Sunday, February 01 2015
The recent spate of storms battering Islay's coasts and the subsequent disruption or cancellation of our ferry services, was perhaps a timely reminder of just how fragile an existence is experienced by the islands off Scotland's west coast. This relative isolation from the mainland (daily air service notwithstanding) can be considered either a plus or a negative depending on your point of view. Several days without ferries often means a lack of essentials such as bread, milk, newspapers (apparently) and no letters on the doormat. To an extent this underlines CalMac's definition as a lifeline service, even though the advent of Road Equivalent Tariff (RET) for visitors as well as residents may be seen as a slight undermining of that status.
But the islands and coastal ports of the Clyde are also served by this Scottish national ferry service, ultimately an amalgamation of several competing ferry groups over the past hundred or so years. One of these component parts is the Caledonian Steam Packet Company (CSPC), founded in 1889 and subsequently merged with the David MacBrayne fleet in 1973. This itself was an outgrowth of Caledonian Railways, a company keen to provide steamers to complement the trains serving its new terminal at Gourock and from Wemyss Bay.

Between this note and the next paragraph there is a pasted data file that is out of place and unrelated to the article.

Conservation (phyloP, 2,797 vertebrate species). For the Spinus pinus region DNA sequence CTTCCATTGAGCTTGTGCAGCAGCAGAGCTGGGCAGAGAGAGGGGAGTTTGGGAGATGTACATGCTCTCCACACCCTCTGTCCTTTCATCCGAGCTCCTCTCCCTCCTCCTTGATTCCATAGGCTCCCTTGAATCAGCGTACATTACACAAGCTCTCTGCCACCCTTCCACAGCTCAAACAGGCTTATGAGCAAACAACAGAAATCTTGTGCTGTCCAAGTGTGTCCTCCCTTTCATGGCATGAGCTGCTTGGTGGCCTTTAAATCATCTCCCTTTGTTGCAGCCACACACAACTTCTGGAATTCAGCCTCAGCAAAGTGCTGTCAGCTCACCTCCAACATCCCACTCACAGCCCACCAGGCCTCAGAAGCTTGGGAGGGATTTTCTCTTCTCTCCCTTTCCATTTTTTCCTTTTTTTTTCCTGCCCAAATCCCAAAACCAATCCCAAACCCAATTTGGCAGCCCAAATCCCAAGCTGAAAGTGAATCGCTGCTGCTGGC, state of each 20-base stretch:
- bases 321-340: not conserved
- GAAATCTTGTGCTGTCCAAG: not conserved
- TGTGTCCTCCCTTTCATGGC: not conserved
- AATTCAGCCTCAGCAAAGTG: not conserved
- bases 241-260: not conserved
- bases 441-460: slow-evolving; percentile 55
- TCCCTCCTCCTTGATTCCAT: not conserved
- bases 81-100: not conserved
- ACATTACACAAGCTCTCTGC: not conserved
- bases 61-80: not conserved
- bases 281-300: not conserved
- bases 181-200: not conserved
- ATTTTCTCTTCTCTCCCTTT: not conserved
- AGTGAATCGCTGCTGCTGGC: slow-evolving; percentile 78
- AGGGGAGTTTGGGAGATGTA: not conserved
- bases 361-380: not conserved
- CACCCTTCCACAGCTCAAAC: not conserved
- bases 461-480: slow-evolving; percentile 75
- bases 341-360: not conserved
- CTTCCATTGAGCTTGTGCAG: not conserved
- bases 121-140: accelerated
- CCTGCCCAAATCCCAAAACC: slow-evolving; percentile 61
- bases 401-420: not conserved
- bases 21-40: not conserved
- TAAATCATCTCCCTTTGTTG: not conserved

The growth of the Caledonian Steam Packet Company eventually encompassed many Clyde ports that some may have nostalgic memories of visiting. Rothesay, Ayr, Ardrossan, Ardrishaig and Arrochar were all visited by a fleet of paddle steamers that had no need of 'fitting the pier' in the manner that MV Finlaggan didn't. For in those days, any cargo that might have been carried, including motor vehicles, were lifted aboard by crane or driven across two strategically placed planks of wood. Presumably devices such as 'linkspans' were either not thought of or unwarranted in those halcyon days of yore, when large crowds of passengers and would-be passengers could be seen thronging decks and piers. Continue reading....